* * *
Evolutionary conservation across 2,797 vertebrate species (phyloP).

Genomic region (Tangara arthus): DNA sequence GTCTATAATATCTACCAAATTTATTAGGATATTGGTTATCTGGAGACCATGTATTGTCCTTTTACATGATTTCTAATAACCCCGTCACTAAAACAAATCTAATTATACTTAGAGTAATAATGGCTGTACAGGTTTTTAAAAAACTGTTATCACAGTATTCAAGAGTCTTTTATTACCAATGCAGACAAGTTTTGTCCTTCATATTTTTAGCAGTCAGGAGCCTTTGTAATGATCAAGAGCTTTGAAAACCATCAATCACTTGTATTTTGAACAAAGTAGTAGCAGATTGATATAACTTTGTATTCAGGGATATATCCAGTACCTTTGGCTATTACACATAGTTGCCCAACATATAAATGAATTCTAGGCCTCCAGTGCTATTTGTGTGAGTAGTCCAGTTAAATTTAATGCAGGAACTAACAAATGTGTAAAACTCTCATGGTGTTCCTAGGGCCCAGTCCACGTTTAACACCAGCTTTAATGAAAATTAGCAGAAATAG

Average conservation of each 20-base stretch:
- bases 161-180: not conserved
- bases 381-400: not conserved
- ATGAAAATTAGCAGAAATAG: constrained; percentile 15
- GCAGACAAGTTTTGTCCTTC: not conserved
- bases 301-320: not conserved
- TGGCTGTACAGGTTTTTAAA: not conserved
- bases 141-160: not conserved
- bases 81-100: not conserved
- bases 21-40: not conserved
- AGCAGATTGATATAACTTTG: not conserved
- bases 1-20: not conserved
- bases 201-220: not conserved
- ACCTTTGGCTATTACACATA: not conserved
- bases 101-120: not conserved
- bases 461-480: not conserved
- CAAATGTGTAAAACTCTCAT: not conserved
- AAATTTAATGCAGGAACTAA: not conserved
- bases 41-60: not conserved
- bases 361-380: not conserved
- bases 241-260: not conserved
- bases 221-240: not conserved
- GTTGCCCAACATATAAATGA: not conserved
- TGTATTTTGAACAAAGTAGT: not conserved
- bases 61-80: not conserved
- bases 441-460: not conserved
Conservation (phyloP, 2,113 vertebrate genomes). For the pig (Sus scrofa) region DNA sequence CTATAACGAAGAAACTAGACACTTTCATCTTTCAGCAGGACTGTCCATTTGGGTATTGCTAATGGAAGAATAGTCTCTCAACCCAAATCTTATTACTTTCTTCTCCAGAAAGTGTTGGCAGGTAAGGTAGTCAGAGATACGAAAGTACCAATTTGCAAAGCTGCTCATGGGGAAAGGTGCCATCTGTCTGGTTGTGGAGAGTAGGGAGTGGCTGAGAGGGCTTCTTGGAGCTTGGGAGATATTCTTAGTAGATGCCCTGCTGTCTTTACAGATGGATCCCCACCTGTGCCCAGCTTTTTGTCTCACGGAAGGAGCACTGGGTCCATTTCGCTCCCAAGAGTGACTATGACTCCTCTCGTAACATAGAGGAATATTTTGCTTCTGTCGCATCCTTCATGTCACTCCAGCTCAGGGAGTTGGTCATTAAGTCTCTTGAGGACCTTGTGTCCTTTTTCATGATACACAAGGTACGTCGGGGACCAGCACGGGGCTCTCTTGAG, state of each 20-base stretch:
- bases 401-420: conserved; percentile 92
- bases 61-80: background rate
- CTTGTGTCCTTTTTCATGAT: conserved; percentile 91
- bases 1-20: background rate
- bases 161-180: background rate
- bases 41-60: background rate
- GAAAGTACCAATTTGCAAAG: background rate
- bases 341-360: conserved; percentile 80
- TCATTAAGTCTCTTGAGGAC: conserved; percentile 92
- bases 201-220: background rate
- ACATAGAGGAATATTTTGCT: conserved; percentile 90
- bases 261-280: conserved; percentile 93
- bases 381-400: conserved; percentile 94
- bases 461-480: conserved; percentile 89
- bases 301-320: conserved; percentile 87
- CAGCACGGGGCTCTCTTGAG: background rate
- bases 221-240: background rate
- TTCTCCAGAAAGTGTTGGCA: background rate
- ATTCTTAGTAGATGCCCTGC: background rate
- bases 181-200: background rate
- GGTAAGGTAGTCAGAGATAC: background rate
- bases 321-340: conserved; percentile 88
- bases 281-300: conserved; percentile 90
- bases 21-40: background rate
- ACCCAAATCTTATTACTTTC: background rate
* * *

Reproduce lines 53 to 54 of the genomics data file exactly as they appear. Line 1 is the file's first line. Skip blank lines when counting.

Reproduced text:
- bases 21-40: background rate
- ACCCAAATCTTATTACTTTC: background rate